I can be a little bit…nosy? I love seeing other people’s workspaces, their offices or studios. I used to love home tours when I had cable TV, and am now addicted to the tiny home videos on YouTube. Heck, going to an open house is an hour well spent.
Am I alone in that?
This isn’t a workspace tour because a tour of my kitchen table would be boring…and possibly messy. Instead it’s a tour of the tools I use to write my novels and short stories. This includes tools used in the whole process from beginning to end, though not necessarily in that order — plotting (for those who know the great plotting vs pantsing debate, I tend to the plotting side though I’m still working on figuring out what works for me), drafting, and revising. If you’re a writer interested in what tools other writers use or if you just enjoy taking a peek at how others work and live, this post is for you.
Scrivener is technically a word processor. But it’s so much more. It’s an idea+writing organizer that I credit with getting the first book done.
Scrivener keeps your scenes and chapters in their own files (on the left) within the larger project. For me, that helps me focus just on the scene I’m working on. I can also keep notes for the project or scene (on the right), as well as tag content. I can also images (like who I would cast as a character) to the project.
You might ask why I can’t just use Word. For me, it’s missing some of the organizational tools that I find helpful in tracking of a 300+ page manuscript. And with ALL of the words in one place, it’s harder to focus on just the piece I’m working on.
I know some folks find Scrivener overwhelming, which I can understand. All those features are a sign of how powerful it can be, but if it’s a block to your writing, it’s not the tool for you.
Google Docs & Sheets
I love Scrivener, but I’ve started writing more in Google Docs and plotting in Google Sheets. The main reason is that I can use it anywhere. Most importantly, I can write during lunch at work. The process sort of mimics the one I use with Scrivener. I write the overall arc in Docs, copy it to Sheets to break it down further. Finally I copy that back into Docs (the grey text in the image below), and I keep the outline open (on the left) to see where I am.
I don’t use this for actually writing. Instead I use it to track tasks and milestones for the stuff around writing — sales, marketing activities, that kind of thing. You can add due dates and checklists to your cards.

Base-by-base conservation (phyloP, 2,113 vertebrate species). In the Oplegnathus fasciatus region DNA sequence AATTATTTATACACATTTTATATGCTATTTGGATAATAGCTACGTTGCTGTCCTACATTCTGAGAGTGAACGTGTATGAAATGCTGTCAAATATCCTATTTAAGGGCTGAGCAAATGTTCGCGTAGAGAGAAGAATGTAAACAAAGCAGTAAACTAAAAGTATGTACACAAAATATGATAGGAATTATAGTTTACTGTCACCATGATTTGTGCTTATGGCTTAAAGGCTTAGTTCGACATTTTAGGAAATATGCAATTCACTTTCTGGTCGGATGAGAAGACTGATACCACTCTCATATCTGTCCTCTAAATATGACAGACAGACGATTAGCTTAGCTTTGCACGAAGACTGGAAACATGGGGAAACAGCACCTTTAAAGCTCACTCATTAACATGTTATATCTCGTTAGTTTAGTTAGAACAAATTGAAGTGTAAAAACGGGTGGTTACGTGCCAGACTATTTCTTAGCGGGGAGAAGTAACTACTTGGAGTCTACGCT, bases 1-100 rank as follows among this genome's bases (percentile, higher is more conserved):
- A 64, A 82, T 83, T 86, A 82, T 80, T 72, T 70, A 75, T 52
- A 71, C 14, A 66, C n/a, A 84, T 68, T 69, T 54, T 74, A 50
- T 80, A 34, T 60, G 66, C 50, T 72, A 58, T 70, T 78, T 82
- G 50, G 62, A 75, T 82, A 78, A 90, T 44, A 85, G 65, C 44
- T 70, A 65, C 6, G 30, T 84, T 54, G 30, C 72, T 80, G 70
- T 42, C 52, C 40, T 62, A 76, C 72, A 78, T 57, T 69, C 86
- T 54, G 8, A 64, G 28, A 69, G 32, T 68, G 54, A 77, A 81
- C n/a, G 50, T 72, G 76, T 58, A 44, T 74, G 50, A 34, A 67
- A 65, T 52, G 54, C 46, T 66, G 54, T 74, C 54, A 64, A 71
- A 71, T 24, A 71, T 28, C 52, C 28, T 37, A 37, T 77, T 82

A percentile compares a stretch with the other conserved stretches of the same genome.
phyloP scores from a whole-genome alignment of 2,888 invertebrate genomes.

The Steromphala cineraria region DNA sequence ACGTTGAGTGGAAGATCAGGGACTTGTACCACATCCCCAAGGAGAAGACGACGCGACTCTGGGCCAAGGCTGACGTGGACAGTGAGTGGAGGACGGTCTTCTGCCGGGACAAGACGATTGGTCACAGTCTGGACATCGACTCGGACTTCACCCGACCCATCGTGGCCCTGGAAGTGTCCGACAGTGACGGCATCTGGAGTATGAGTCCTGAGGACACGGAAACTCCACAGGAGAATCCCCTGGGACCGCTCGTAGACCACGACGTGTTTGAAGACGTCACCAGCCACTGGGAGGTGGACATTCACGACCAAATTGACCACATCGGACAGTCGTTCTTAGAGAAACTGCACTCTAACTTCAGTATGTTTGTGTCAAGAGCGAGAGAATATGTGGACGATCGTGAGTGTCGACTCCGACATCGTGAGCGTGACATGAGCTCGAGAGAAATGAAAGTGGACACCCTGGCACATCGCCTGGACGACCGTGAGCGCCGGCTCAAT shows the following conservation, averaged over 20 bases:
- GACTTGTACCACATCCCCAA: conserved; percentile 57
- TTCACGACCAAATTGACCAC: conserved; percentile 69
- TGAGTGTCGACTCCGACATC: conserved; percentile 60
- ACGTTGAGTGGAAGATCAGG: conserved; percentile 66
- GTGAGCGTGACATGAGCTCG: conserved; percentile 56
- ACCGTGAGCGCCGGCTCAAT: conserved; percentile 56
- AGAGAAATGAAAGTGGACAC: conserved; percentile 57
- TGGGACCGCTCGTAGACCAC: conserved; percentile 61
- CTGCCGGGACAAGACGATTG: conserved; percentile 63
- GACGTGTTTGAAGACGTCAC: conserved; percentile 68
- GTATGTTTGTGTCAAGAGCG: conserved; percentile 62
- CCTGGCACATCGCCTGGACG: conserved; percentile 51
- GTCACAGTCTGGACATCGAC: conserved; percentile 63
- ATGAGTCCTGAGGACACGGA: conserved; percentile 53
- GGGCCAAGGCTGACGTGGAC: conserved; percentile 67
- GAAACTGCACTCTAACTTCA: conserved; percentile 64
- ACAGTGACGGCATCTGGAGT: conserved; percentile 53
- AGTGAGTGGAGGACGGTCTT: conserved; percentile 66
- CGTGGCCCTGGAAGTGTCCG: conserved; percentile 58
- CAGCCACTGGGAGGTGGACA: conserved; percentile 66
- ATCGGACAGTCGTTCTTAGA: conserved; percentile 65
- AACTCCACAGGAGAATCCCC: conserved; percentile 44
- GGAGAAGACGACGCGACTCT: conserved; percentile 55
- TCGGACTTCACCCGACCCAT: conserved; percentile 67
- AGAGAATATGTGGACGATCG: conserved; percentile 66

PWA checks grammar, spelling, consistently, how often I use the word ‘maw’ (too much, btw).
There are a lot of checks that I don’t use. They’re just not worth the time they take. But the ones that are useful are very useful. For the writers out there, if you’ve tried PWA but found the online version not as user-friendly as you’d like, try the desktop version. I almost gave up on it until I realized there was a desktop version.
I mentioned Word when I talked about Scrivener. I still use Word, but not as you might expect. Instead of using it as a word processor, I use it in the editing process. I get it to read my books to me as a final check. That catches a lot of those missing prepositions, or where I’ve used present tense instead of past.
Now we get into the hardware. I have a cheap as chips voice recorder. I walk to work 3+ days a week…it’s an hour long walk. It’s either that or a bus ride that’s almost as long, so if the weather is okay, I figure I might as well get my exercise.
Anyway, to make the best use of that time, I want write more using dictation. I’m struggling to wrap my brain around actually writing while I walk, but I do take voice notes.
Yes, I do still use a notebook. When I was writing my first book, I got some advice to help me finish it. I had been writing it on the computer, where I would go back and revise the previous scene then only write a little bit of new material. Someone suggested I write longhand as a way to force me to write forward. And it worked. It’s one of the best pieces of advice I received.
I’ve changed my writing process since then, and can write forward on the computer without going back and revising until the first draft is done. But it’s something I’d suggest to anyone who has the same struggle.
And I still keep a notebook with me most of the time. I follow a very simple bullet journal type of planning, and “Notes on story XYZ” has a place in my TOC.
Those are the main tools I use. Sometimes there’s also sticky notes and paper up on the wall, or a mind-mapping tool (like Scrapple by the Scrivener folks).
I’m always on the lookout for ways to improve my process, so if you have any tools you’d suggest, please share.
P.S.: I forgot coffee. Coffee is key.